Action to try: When you see or hear diet messages, or think a diet mentality thought - identify and name it. For example, stop to identify rules you have in regards to food, such as “I shouldn’t eat after 7pm”, “I should only eat foods from the perimeter of the store”, “I shouldn’t eat anything with added sugar” (anything that is rigid and has no flexibility is a rule). Calling out these thoughts is the first step towards repairing our relationship with food.
2. Honour your hunger
Action to try: Check in with your body every 2-3 hours throughout the day to identify if your body needs energy/fuel. Keep snacks on hand so when you feel hunger coming on, you can honour it right away!
3. Make peace with food
Action to try: Think about a food that you usually don’t allow yourself to have (e.g. ice cream, cookies, chips, fries). Go purchase that food and keep it in your house from now on so its fully available and you have full permission to eat it. When you crave it/enjoy it, engage in mindful eating (see above). Anytime you honour that craving, you’re gradually restoring your body’s trust that you will listen to what it asks for and that there are no restrictions.
4. Challenge the food police
Action to try: when you notice a food police thought (e.g. "this cake is high in calories and will make me gain weight"), replace it with a positive alternative statements (e.g. "If I eat this cake, I will get to enjoy my friends baking, feel satisfied, and give my body energy."
5. Discover the satisfaction factor
Action to try: consider what foods seems truly satisfying to you right now in this moment. Is it crunchy, warm, sweet, cold, savoury? What about that food makes it satisfying?
6. Feel your fullness
Action to try: check in with your hunger/fullness level at the first bite, the mid-meal bite, and the last bite of your meal. Start to identify what a comfortable fullness level feels like for you.
7. Cope with your emotions with kindness
Action to try: make a list of all the emotions that often drive you to eat (e.g. loneliness, boredom, stress, anxiety, sadness) and list as many coping strategies beside each one that you can think of to address those unwanted emotions
8. Respect your body
Action to try: make a list of ways that you can show your body respect, meet its basic needs, and keep it comfortable on a regular basis. You can also consider making a list of things that you appreciate about your body, what does it do for you each day that you appreciate?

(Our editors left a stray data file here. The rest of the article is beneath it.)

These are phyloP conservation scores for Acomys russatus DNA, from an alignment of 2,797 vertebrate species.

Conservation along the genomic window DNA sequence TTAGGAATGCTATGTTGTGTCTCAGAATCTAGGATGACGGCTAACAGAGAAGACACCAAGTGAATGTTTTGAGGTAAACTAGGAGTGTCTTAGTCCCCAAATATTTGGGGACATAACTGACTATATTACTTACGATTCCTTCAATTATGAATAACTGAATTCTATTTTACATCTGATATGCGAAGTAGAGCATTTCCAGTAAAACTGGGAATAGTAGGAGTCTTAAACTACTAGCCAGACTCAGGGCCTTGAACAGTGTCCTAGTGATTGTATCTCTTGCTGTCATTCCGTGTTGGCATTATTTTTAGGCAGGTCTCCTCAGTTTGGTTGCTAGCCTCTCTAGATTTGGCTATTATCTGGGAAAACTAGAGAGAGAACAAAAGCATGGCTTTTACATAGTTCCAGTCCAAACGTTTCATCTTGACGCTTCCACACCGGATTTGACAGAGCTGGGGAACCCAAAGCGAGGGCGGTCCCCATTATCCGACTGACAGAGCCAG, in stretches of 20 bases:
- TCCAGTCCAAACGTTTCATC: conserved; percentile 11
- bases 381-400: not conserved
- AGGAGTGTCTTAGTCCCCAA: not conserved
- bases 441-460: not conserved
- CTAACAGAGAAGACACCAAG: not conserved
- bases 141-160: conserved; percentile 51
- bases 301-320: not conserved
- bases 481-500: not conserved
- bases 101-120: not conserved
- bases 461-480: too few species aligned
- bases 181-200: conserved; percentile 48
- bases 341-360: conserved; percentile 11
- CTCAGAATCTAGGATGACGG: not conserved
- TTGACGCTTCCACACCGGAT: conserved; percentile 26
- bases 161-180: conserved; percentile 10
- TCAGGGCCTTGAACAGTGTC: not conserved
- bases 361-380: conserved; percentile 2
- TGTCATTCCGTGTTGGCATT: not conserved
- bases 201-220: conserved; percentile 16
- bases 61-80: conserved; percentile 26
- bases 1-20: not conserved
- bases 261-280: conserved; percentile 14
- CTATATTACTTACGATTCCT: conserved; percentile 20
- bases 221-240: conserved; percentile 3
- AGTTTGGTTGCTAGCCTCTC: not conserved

9. Movement - feel the difference
Action to try: consider the intention behind your movement? Is it to change your body or to feel good in your body?
10. Honour your health - gentle nutrition
Action to try: when able, try to balance your meals by incorporating an enjoyable protein-rich food, starches, fats, and vegetables/fruit to optimize your energy levels throughout the day and overall health
There are hundreds of research studies that have shown the benefits of intuitive eating, such as:
Neither mindful eating nor intuitive eating are diets or rules to follow, and neither should be promoted for the purposes of losing weight or to change body size/shape. If anyone is marketing mindful or intuitive eating for the purposes of weight loss – run in the other direction. I should note that connecting with your body may not be possible or safe for everyone. If you’ve experienced trauma or are struggling with an eating disorder, these tools may not be appropriate for you right now and that’s okay. If you’re interested in learning more about these tools and if they could be helpful in your life, connect with a registered dietitian who is well-versed in both.
Mindful eating and intuitive eating are two strategies that you can use to reconnect to your here-and-now body and learn to trust, connect with and respect it again, ultimately breaking the dieting cycle and improving your relationship with food.
Written by Liz Powell, RD and Joy TangResources: https://www.intuitiveeating.org/ https://www.thecenterformindfuleating.org/